Naquela mesma manhã, no hospital da Santa Casa, o médico aplicou uma anestesia local de novocaína no acidentado e deu início à cirurgia. Para distrair um pouco a criança, o Dr. Romildo pegava uma filha de papel em branco e ficava recortando bichinhos como peixes, lagartixas, cavalos… Na época, em casos semelhantes, era comum fazer a amputação da perna acima do joelho, prática mais rápida e segura. Mas Romildo tinha acabado de ler um estudo americano sobre ciência médica que explicava que os membros acidentados devem ser cortados o mínimo possível. Assim, a amputação da perna do garoto foi feita entre o terço médio e o superior da canela – apenas um pouco acima de onde a roda de metal passou.


Essa providência fez com que Roberto não perdesse os movimentos do joelho direito e pudesse andar com mais desenvoltura. Mas por causa dela a cirurgia demorou mais, deu mais trabalho e exigiu um acompanhamento mais cuidadoso ao paciente. Durante seis meses o Dr. Romildo e um outro cirurgião da Santa Casa, Dalton Penedo, tiveram que fazer curativos diários na perna do garoto – tudo acompanhado com grande expectativa pela família, pelos amigos e pelo próprio Zunga.

O acidente

Do livro proibido, “Roberto Carlos em Detalhes”, de Paulo César Araújo

O Divã conta esta passagem triste na vida de Roberto Carlos, aqui narrada pelo radialista Adilson Freire da Rádio Capital

O Divã

Relembro a casa com varanda
Muitas flores na janela
Minha mãe lá dentro dela
Me dizia num sorriso
Mas na lágrima um aviso
Pra que eu tivesse cuidado
Na partida pro futuro
Eu ainda era puro
Mas num beijo disse adeus.

Minha casa era modesta mas
eu estava seguro
Não tinha medo de nada
Não tinha medo de escuro
Não temia trovoada
Meus irmãos à minha volta
E meu pai sempre de volta
Trazia o suor no rosto
Nenhum dinheiro no bolso
Mas trazia esperança.

Essas recordações me matam
Essas recordações me matam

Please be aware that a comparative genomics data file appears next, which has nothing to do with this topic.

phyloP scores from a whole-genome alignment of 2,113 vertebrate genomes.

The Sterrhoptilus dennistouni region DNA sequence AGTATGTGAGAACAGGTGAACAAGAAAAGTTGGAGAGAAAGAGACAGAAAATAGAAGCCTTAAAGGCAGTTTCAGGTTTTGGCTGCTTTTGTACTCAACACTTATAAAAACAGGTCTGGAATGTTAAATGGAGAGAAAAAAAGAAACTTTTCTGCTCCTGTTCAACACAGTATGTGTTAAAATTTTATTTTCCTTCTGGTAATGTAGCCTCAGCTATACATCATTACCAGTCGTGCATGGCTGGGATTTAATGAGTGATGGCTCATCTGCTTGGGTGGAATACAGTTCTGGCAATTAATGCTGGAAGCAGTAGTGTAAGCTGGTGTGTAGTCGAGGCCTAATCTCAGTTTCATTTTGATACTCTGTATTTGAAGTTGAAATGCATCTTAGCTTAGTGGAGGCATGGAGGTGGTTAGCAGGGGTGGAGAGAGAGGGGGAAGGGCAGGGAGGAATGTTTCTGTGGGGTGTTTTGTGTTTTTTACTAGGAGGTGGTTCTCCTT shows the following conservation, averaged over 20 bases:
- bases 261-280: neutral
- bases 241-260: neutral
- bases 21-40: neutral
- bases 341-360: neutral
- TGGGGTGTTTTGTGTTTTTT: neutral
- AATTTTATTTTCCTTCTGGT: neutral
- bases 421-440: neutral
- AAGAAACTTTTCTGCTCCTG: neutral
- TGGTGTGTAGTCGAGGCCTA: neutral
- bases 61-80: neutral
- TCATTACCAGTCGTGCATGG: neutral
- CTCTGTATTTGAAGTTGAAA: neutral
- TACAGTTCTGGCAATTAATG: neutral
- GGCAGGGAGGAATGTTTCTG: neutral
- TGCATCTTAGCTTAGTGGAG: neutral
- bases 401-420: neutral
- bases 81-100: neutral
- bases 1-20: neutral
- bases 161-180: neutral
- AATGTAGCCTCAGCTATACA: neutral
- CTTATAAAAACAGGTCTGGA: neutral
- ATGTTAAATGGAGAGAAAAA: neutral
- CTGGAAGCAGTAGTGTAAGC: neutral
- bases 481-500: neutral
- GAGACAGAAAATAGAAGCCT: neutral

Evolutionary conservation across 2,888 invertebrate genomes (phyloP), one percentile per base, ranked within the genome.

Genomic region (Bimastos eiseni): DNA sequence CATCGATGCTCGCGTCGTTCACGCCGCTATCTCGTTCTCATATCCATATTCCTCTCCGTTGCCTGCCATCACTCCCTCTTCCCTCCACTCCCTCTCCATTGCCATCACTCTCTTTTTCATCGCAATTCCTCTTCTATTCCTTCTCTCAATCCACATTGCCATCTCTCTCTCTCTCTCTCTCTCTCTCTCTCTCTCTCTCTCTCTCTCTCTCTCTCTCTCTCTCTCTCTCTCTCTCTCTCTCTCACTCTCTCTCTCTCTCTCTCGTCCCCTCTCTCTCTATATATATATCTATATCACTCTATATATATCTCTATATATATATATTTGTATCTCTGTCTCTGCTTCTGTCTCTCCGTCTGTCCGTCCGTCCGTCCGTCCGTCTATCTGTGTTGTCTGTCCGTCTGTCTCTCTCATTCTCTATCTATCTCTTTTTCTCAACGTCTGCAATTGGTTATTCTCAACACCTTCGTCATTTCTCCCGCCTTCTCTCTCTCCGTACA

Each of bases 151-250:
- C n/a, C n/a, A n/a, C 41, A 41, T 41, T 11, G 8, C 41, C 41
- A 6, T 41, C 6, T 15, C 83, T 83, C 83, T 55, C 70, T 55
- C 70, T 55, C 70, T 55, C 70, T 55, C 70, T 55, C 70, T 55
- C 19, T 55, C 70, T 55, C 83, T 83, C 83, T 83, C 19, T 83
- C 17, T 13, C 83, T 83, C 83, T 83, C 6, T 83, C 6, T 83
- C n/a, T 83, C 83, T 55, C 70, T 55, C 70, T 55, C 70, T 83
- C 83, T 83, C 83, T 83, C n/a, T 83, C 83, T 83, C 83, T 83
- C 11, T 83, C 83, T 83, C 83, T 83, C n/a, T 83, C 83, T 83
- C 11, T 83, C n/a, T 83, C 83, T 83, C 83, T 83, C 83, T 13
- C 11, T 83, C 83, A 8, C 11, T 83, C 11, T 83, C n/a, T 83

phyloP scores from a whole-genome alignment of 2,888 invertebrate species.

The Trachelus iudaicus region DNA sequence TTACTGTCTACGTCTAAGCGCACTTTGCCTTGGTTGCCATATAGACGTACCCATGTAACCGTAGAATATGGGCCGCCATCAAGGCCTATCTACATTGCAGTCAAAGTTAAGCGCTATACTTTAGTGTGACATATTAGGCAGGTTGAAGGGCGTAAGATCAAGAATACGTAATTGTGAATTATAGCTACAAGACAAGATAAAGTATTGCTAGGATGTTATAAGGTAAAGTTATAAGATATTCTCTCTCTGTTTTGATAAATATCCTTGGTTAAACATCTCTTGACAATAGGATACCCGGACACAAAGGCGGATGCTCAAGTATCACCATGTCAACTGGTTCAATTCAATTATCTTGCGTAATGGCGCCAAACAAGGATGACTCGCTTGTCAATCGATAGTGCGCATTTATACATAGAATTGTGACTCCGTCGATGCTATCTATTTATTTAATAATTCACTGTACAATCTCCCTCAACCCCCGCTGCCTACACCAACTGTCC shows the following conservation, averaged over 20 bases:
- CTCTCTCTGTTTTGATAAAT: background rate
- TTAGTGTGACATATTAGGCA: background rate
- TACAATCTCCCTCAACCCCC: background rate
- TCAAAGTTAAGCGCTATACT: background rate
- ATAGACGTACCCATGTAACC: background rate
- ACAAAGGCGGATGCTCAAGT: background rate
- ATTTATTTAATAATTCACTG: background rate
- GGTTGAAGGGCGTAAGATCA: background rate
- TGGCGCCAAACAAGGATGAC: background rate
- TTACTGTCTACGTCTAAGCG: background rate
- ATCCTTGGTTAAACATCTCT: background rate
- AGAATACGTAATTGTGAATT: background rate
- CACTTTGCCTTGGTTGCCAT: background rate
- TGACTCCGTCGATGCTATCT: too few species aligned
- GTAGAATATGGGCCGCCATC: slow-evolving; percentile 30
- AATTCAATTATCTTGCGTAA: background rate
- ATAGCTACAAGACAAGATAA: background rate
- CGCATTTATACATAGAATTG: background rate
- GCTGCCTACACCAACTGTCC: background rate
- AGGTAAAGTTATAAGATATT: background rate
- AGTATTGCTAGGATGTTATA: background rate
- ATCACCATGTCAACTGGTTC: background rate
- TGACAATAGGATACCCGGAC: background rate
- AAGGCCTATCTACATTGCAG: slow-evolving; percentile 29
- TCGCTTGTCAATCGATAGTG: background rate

Essas recordações me matam
Por isso eu venho aqui.

Relembro bem a festa, o apito
E na multidão um grito
O sangue no linho branco
A paz de quem carregava
Em seus braços quem chorava
E no céu ainda olhava
E encontrava esperança
De um dia tão distante
Pelo menos por instantes
encontrar a paz sonhada.

Essas recordações me matam
Essas recordações me matam
Essas recordações me matam
Por isso eu venho aqui.

Eu venho aqui me deito e falo
Pra você que só escuta
Não entende a minha luta
Afinal, de que me queixo
São problemas superados
Mas o meu passado vive
Em tudo que eu faço agora
Ele está no meu presente
Mas eu apenas desabafo
Confusões da minha mente.

Essas recordações me matam
Essas recordações me matam
Essas recordações me matam
Essas recordações me matam.

Um Acróstico do Poeta e Cantor, Vicente Telles

Poesia de Vicente Telles

L-embro sempre de você U-ma amiga de verdade...

Vicente Telles 26 de abril de 2013 22:22
L-embro sempre de você
U-ma amiga de verdade
C-om toda força da alma
I-mensa simplicidade
N-ão me canso de dizer
H-oje e na eternidade
A-doro seu proceder

Z-elando sempre por mim
A-limentando o meu ego
N-em sei se eu retribuo
E-m tudo que lhe entrego
T-ens minha alma enfim
T-rás o riso que carrego
I-gual a flor de um jardim

Com carinho,

Vicente Telles

Paul McCartney invade Minas em concurso!

A matéria de Arnaldo Viana, do Jornal Estado de Minas, publicada hoje, 26-04-2013, às 09h13min., diz que um Concurso do EM e do Uai vai premiar melhor imagem inspirada na passagem do Beatle Paul McCartney pelo Estado de Minas está animando os internautas.

Paul em Minas

O prazo para enviar foto termina no domingo à meia-noite.

Segue a matéria completa:

Na década de 1980, o jornalista José Maurício, já falecido, publicou reportagem no Estado de Minas descrevendo um passeio pela noite de Belo Horizonte em companhia de Mick Jagger. Sugeriu detalhes até da roupa do artista. A matéria fez barulho, mas sabe-se que o vocalista dos Rolling Stones nunca esteve na capital mineira. A lembrança é para mostrar que a ficção torna real o que não é real. O que não é privilégio da ficção. A tecnologia também o permite. É possível registrar em foto um passeio de Paul McCartney no Parque Municipal ou uma exibição do quarteto de Liverpool no Viaduto Santa Tereza e ainda ganhar um par de ingressos para o show do ex-beatle, dia 4, no Mineirão.

Veja todos as fotos concorrentes